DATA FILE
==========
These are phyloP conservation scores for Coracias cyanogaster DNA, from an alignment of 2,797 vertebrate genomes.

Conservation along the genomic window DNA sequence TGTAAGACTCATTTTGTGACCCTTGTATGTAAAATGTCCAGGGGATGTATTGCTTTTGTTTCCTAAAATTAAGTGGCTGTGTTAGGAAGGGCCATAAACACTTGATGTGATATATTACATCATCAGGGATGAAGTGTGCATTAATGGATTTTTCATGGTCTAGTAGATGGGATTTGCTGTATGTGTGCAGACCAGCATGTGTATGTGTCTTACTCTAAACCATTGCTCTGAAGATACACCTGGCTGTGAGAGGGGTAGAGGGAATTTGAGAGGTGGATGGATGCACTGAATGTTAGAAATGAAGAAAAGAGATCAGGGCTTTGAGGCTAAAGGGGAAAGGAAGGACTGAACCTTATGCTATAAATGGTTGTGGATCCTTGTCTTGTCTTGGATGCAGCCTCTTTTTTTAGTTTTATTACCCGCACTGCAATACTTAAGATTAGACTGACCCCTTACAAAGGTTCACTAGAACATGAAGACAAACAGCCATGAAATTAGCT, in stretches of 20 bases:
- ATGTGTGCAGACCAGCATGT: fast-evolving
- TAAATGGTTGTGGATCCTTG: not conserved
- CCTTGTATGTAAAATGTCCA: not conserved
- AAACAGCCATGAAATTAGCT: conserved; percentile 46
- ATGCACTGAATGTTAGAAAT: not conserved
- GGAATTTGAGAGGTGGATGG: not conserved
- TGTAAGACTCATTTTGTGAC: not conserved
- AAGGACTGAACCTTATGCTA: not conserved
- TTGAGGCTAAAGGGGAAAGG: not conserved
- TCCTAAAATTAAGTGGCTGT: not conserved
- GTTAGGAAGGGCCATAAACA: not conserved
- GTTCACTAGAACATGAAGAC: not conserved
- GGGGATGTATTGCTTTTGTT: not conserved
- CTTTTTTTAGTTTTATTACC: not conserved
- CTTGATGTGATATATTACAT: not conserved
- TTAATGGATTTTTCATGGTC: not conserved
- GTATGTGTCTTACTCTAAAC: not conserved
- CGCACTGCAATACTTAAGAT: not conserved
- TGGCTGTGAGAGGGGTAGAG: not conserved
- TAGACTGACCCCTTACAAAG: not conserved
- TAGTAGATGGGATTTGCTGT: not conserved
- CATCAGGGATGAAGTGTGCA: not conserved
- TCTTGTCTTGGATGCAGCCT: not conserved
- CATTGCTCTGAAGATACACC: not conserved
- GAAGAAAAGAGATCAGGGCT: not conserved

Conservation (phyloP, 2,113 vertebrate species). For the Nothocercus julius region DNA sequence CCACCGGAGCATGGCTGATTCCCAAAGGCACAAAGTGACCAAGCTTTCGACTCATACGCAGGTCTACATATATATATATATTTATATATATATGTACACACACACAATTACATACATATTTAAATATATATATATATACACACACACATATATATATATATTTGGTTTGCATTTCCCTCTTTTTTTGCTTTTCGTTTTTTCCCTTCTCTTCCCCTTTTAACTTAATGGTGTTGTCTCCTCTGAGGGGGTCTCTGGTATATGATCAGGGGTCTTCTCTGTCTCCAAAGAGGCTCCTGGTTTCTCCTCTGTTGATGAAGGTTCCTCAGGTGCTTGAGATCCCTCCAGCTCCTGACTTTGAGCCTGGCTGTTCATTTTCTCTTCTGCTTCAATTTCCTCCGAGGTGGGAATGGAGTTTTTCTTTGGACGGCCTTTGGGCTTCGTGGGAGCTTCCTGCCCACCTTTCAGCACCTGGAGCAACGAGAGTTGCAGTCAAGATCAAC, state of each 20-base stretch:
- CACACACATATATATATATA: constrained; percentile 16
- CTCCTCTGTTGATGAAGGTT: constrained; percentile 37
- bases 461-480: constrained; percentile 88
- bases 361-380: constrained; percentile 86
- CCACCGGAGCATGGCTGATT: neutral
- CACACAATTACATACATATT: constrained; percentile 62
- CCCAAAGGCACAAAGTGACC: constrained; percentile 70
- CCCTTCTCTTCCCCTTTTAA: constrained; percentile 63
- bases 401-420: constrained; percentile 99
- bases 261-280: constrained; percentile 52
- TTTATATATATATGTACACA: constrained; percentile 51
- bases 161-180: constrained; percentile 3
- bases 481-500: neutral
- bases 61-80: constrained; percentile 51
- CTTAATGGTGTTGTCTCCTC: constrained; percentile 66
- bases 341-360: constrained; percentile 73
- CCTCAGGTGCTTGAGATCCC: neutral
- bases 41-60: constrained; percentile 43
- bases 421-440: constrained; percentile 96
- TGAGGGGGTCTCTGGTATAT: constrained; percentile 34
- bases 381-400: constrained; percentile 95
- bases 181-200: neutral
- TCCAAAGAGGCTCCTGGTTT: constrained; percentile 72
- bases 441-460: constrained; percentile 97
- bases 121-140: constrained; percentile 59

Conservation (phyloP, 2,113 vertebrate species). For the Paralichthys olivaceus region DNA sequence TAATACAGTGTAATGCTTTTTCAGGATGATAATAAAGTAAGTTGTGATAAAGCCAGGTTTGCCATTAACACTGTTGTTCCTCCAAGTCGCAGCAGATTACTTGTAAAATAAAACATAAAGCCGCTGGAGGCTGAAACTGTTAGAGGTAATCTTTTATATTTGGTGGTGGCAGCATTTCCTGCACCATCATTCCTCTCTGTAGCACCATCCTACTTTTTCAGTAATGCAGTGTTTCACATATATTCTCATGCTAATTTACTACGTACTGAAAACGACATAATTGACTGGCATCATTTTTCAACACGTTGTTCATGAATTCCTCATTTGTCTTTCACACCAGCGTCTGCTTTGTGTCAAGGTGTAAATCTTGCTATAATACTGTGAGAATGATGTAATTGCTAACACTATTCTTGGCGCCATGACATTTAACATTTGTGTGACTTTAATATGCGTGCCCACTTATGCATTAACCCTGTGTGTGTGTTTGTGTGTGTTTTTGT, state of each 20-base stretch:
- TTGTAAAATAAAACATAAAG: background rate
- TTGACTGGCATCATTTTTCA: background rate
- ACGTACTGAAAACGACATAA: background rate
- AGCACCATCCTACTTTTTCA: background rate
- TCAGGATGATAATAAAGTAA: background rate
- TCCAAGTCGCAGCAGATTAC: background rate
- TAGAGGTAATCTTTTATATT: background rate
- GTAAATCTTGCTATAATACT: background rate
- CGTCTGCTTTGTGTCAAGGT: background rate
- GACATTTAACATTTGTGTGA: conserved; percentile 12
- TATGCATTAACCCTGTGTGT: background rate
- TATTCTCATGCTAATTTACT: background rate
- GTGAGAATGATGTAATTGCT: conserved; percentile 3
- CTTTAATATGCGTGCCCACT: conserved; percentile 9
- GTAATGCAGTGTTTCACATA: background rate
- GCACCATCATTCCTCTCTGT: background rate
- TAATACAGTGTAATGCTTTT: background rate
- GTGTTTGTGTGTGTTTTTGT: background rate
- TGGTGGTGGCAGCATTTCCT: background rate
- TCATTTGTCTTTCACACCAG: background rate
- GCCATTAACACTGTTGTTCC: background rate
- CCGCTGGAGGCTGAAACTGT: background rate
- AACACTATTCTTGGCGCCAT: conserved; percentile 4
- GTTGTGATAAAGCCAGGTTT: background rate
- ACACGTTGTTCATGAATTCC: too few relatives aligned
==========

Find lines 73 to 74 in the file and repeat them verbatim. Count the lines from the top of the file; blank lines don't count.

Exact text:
- TGGTGGTGGCAGCATTTCCT: background rate
- TCATTTGTCTTTCACACCAG: background rate